Students will examine three pull factor sources and three push factor sources from different periods in California history. Students will be asked to identify the source and state the push/pull factor illustrated in the text or image using evidence found in the source. Students begin by reading an introduction to the concept of push and pull factors. This material is intended for students to read at the beginning of the investigation. It introduces them to the idea of motivations for movement and to the discipline-specific vocabulary related to migration, and it focuses the discussion on California
Student Handout 1 provides an introduction to the reasons that people move. Guide students to read the paragraph closely, reading it out loud as a class on the first read. Then, on the second read, instruct students to circle words that define or relate to push factors and underline words that define or relate to pull factors. Teachers may wish to ask students Why did your family move to California? Was this a push or a pull factor? Student Handout 2 provides a way for students to evaluate the primary sources in this collection. Have students complete this handout in pairs. Student Handout 3 is a paragraph and sentence frame in which students synthesize and make meaning of the sources they have viewed and evaluated. Students should complete this handout individually after having worked collaboratively to collect and evaluate evidence.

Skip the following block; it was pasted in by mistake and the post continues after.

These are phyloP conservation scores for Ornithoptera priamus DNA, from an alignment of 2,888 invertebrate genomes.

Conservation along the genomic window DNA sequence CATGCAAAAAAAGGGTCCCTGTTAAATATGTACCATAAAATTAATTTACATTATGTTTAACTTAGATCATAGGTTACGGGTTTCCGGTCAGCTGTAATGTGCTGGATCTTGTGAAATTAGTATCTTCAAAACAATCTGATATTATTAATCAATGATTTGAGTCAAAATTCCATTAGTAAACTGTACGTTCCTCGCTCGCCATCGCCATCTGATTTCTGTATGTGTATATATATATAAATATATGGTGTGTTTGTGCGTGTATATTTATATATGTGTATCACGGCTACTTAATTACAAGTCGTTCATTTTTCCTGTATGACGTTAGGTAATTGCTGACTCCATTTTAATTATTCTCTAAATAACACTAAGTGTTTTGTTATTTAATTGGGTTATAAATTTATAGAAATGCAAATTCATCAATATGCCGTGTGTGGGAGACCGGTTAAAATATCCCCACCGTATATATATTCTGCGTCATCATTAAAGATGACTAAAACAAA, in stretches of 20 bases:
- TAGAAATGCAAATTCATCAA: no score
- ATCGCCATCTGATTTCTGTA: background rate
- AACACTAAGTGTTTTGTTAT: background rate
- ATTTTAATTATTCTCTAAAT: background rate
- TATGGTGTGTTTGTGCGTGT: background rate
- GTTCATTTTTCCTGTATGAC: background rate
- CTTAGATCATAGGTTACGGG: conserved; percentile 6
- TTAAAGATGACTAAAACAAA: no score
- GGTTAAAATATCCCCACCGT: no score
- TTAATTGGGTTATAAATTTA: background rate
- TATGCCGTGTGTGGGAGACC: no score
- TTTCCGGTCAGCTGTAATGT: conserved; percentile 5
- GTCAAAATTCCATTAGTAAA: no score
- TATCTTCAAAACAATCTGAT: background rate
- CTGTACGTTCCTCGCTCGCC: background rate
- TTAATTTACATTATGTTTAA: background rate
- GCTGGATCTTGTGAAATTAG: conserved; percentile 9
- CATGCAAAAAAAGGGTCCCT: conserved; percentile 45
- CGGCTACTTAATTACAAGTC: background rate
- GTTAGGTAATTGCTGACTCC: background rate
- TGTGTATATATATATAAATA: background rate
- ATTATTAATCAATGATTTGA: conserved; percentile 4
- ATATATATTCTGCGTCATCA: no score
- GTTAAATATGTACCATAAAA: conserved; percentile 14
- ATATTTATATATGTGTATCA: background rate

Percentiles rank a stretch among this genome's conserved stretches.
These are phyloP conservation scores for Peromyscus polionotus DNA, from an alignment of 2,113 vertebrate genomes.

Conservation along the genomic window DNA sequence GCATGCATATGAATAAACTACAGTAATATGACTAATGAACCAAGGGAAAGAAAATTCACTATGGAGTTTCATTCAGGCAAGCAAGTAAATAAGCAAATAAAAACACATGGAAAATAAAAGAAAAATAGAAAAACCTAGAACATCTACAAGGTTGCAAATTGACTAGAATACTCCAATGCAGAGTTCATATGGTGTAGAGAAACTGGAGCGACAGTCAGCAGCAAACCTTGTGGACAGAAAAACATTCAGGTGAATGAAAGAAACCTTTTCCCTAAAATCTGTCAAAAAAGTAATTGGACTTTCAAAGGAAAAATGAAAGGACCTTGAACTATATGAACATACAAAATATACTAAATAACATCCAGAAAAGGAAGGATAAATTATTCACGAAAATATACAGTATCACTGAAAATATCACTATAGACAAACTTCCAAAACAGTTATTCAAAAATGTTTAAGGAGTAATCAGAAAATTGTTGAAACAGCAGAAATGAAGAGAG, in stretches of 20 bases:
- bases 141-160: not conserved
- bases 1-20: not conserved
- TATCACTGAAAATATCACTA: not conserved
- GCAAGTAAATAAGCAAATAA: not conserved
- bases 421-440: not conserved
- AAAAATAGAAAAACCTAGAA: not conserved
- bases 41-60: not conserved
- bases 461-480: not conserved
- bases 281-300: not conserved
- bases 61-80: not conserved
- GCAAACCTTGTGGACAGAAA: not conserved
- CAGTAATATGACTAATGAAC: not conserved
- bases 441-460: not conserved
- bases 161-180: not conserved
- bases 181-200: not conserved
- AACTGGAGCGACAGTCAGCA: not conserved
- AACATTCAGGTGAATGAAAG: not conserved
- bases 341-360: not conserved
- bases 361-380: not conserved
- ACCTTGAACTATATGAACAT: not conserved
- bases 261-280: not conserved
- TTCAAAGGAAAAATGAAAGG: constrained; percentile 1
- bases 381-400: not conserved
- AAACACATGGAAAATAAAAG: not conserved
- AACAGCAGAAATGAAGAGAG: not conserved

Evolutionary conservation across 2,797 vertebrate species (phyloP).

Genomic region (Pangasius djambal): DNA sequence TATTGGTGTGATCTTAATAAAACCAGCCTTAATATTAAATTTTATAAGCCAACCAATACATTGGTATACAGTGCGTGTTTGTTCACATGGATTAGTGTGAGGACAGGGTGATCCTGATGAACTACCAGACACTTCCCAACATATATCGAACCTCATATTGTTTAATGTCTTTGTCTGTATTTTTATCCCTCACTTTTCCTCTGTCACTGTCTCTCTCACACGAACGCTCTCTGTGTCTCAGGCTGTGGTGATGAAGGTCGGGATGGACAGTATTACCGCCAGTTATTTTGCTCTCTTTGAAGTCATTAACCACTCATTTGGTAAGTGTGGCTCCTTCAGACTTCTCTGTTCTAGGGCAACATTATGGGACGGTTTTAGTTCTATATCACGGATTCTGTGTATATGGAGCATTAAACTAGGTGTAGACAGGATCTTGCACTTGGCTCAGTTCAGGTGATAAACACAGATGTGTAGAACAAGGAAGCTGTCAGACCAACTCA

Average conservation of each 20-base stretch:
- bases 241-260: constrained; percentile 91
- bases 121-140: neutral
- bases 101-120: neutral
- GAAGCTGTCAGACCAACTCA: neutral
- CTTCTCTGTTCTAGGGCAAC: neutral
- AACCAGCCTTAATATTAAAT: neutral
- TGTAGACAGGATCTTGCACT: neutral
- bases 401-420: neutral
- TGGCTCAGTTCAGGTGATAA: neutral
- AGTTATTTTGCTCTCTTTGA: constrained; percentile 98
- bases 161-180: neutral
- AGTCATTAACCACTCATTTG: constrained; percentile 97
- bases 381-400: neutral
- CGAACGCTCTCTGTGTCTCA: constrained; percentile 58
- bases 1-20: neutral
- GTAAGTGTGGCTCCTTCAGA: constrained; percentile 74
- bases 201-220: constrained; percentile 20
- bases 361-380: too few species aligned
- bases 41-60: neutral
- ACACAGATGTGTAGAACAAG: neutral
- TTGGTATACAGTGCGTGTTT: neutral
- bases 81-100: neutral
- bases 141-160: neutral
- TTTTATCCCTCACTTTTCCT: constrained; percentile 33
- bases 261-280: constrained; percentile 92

- The Library of Congress. The Library of Congress’ Primary Source Analysis Tool supports an inquiry model of instruction by asking students to first observe, then reflect, then question. Their customizable tool includes specific prompts for student interrogation of books and other printed materials, maps, oral recordings, photographs and paintings, and many other types of primary sources.
- The National Archives and Records Administration (NARA). NARA has developed a vast collection of document analysis worksheets, ready for classroom use. Their website offers teachers a wide collection of customizable tools – appropriate for working with photographs, maps, written documents, and more. NARA has also customized their tools to meet the needs of young learners, and intermediate or secondary students.